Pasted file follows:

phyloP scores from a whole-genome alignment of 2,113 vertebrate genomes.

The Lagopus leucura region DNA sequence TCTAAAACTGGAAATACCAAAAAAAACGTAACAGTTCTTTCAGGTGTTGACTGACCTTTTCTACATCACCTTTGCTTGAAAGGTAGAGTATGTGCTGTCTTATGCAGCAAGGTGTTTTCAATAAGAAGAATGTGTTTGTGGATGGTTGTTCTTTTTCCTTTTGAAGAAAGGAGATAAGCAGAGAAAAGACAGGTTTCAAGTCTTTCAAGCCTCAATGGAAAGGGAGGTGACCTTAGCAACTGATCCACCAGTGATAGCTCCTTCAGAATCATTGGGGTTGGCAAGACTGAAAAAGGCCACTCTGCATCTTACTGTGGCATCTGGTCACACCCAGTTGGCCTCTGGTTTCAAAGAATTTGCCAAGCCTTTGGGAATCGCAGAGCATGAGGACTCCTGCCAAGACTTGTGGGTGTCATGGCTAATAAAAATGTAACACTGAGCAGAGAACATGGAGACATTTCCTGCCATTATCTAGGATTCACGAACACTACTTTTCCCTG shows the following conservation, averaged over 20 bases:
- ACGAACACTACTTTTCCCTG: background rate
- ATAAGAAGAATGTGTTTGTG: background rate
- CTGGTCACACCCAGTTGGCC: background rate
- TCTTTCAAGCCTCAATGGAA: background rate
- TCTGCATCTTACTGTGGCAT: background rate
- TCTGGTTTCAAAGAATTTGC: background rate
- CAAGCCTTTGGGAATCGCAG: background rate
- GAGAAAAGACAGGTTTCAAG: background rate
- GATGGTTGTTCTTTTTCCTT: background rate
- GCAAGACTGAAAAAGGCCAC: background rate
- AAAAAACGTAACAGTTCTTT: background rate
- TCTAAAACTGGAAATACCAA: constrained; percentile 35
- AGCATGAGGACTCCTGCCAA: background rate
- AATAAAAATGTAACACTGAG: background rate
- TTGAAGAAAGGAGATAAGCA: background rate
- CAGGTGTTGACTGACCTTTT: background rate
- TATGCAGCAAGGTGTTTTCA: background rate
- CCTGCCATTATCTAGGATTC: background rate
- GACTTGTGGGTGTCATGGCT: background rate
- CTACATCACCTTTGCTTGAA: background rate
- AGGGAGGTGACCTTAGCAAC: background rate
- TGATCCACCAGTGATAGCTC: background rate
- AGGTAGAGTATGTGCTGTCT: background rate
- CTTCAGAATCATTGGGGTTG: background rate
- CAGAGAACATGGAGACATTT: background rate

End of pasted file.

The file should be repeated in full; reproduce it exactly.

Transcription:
phyloP scores from a whole-genome alignment of 2,113 vertebrate genomes.

The Lagopus leucura region DNA sequence TCTAAAACTGGAAATACCAAAAAAAACGTAACAGTTCTTTCAGGTGTTGACTGACCTTTTCTACATCACCTTTGCTTGAAAGGTAGAGTATGTGCTGTCTTATGCAGCAAGGTGTTTTCAATAAGAAGAATGTGTTTGTGGATGGTTGTTCTTTTTCCTTTTGAAGAAAGGAGATAAGCAGAGAAAAGACAGGTTTCAAGTCTTTCAAGCCTCAATGGAAAGGGAGGTGACCTTAGCAACTGATCCACCAGTGATAGCTCCTTCAGAATCATTGGGGTTGGCAAGACTGAAAAAGGCCACTCTGCATCTTACTGTGGCATCTGGTCACACCCAGTTGGCCTCTGGTTTCAAAGAATTTGCCAAGCCTTTGGGAATCGCAGAGCATGAGGACTCCTGCCAAGACTTGTGGGTGTCATGGCTAATAAAAATGTAACACTGAGCAGAGAACATGGAGACATTTCCTGCCATTATCTAGGATTCACGAACACTACTTTTCCCTG shows the following conservation, averaged over 20 bases:
- ACGAACACTACTTTTCCCTG: background rate
- ATAAGAAGAATGTGTTTGTG: background rate
- CTGGTCACACCCAGTTGGCC: background rate
- TCTTTCAAGCCTCAATGGAA: background rate
- TCTGCATCTTACTGTGGCAT: background rate
- TCTGGTTTCAAAGAATTTGC: background rate
- CAAGCCTTTGGGAATCGCAG: background rate
- GAGAAAAGACAGGTTTCAAG: background rate
- GATGGTTGTTCTTTTTCCTT: background rate
- GCAAGACTGAAAAAGGCCAC: background rate
- AAAAAACGTAACAGTTCTTT: background rate
- TCTAAAACTGGAAATACCAA: constrained; percentile 35
- AGCATGAGGACTCCTGCCAA: background rate
- AATAAAAATGTAACACTGAG: background rate
- TTGAAGAAAGGAGATAAGCA: background rate
- CAGGTGTTGACTGACCTTTT: background rate
- TATGCAGCAAGGTGTTTTCA: background rate
- CCTGCCATTATCTAGGATTC: background rate
- GACTTGTGGGTGTCATGGCT: background rate
- CTACATCACCTTTGCTTGAA: background rate
- AGGGAGGTGACCTTAGCAAC: background rate
- TGATCCACCAGTGATAGCTC: background rate
- AGGTAGAGTATGTGCTGTCT: background rate
- CTTCAGAATCATTGGGGTTG: background rate
- CAGAGAACATGGAGACATTT: background rate